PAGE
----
Farmers in Croatia See Promising Use of Drones

A young Croatian agronomist studies the use of drones to pollinate the Lunje olive groves and protect them from pests.
Anrea Cantore Badurina
By Nedjeljko Jusup
Mar. 22, 2023 14:17 UTC

The own­ers of mil­len­nial olive trees in Lun on the Croatian island of Pag are left with­out a har­vest year after year.

Even last sea­son, when they had high hopes, they failed to pro­duce oil from wild olives. This year, they planned to present their extra vir­gin olive oil at an inter­na­tional com­pe­ti­tion for the first time, choos­ing the 2023 NYIOOC World Olive Oil Competition as the venue.

Unfortunately, they failed. There was no fruit that was healthy enough to make at least one batch of top-qual­ity oil,” Želimir Badurina, the founder and pres­i­dent of the Lun Olive Cooperative, told Olive Oil Times.

See Also:Lab Test Would Define the Sensory Profile of Olive Oil by Analyzing Its Molecules

First, fer­til­iza­tion went wrong. Some fruits that sur­vived the heat wave improved, but the olives turned brown over time, then black and finally fell from the branches. What lit­tle was left was dam­aged by pests – the olive fruit fly, borer and pat­ula (a moth).

The prob­lem is that pro­tect­ing the Lunje olive groves against pests and dis­eases is not pos­si­ble using con­ven­tional meth­ods. The rea­son is sim­ple: the Lunj olive groves cover about 400 hectares of rugged, hard-to-access ter­rain.


Most of the 80,000 trees can­not be accessed by vehi­cles. Even if spray­ing with atom­iz­ers from a trac­tor were pos­si­ble, it would have no effect because the cen­turies-old trees, some of which are more than 2,000 years old, are tall with crowns of 6 to 10 meters.

Due to the slope and rocky ter­rain, the dis­po­si­tion and vari­able spac­ing of the trees, the impos­si­bil­ity of using trac­tors and the lack of work­force pro­tec­tion here, as in quite a few other olive grow­ing areas, espe­cially on the islands, is only pos­si­ble from the air.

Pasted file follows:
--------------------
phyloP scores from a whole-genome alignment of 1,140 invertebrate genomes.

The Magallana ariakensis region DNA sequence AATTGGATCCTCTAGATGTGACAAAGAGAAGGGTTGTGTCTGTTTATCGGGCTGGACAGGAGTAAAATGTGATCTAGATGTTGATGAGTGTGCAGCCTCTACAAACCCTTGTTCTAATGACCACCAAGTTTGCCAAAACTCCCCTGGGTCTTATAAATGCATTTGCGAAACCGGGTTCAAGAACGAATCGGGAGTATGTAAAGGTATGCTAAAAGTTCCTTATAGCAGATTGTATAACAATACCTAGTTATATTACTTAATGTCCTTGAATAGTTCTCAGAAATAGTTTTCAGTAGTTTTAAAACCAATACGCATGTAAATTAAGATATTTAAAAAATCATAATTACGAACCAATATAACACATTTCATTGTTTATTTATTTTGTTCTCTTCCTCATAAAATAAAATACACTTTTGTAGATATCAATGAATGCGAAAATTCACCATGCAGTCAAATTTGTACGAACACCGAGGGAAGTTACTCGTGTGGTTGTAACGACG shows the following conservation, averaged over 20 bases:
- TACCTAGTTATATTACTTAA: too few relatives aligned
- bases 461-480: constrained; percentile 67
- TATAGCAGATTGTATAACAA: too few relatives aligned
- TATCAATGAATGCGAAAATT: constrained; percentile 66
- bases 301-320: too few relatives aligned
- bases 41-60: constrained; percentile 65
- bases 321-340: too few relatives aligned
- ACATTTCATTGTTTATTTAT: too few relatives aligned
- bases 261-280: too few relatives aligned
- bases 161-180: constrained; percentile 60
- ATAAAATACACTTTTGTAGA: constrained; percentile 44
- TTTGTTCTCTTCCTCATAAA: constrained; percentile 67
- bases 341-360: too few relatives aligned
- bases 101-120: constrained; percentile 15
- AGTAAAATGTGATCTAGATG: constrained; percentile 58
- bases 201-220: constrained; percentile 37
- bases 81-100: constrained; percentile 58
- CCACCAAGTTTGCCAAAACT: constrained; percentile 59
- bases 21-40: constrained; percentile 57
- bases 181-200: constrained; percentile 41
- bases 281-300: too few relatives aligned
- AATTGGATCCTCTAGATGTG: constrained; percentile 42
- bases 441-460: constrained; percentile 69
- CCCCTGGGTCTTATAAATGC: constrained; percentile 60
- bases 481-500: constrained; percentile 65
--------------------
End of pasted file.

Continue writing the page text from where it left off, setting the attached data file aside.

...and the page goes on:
With drones, it would be pos­si­ble to effec­tively treat and pro­tect the entire com­plex of olive groves in Lunje,” Andrea Cantore Badurina said.

The young agron­o­mist, Badurina’s nephew, stud­ied agron­omy in Milan, where he was born. Later, he grad­u­ated from a master’s pro­gram in Zagreb and received his doc­tor­ate in Sardinia, where his par­ents live. After fin­ish­ing his stud­ies, he returned to Lun, where his mother is from.

Cantore Badurina works as a guide in the Gardens of Lunje olive groves, which he pre­serves and pro­tects. He also does sci­en­tific work, fol­low­ing the lat­est devel­op­ments in dig­i­tal agri­cul­ture, espe­cially in olive grow­ing.

He said drones are widely used in other olive-grow­ing coun­tries to col­lect valu­able data, includ­ing soil analy­ses, plant health indi­ca­tors and water and nutri­ent infor­ma­tion.

This data helps farm­ers opti­mize inputs, such as fer­til­iz­ers, water and pes­ti­cides. As a result, they pro­vide timely pro­tec­tion against pests, save time, reduce pro­duc­tion costs and ensure larger and bet­ter qual­ity crop yields.

Several other projects also are under­way in neigh­bor­ing Italy. For exam­ple, in Tuscany, experts are devel­op­ing a model for assisted pol­li­na­tion of olive trees with the help of drones.

The European Union-funded project Olimpolli Montagnani is still in the exper­i­men­tal phase. However, the first tests car­ried out in olive groves in Garda and Tuscany pro­vided encour­ag­ing results.

Instead of increas­ing the pro­duc­tiv­ity of exist­ing olive trees by the 1 to 3 per­cent asso­ci­ated with tra­di­tional meth­ods, Olimpolli Montagnani’s method has increased the pro­duc­tiv­ity by 20 to 25 per­cent.

The uncrewed aer­ial vehi­cle hov­ers above the olive trees, dis­perses the pollen and fer­til­izes the flow­ers. Days with­out wind and rain are ideal for pol­li­na­tion.


Pollen that is still active is col­lected directly from the plants. The olive grow­ers can fly the drones them­selves or hire spe­cial­ist com­pa­nies to do it for them.

The pollen can be stored and used in ideal tem­per­a­ture and humid­ity con­di­tions the fol­low­ing year.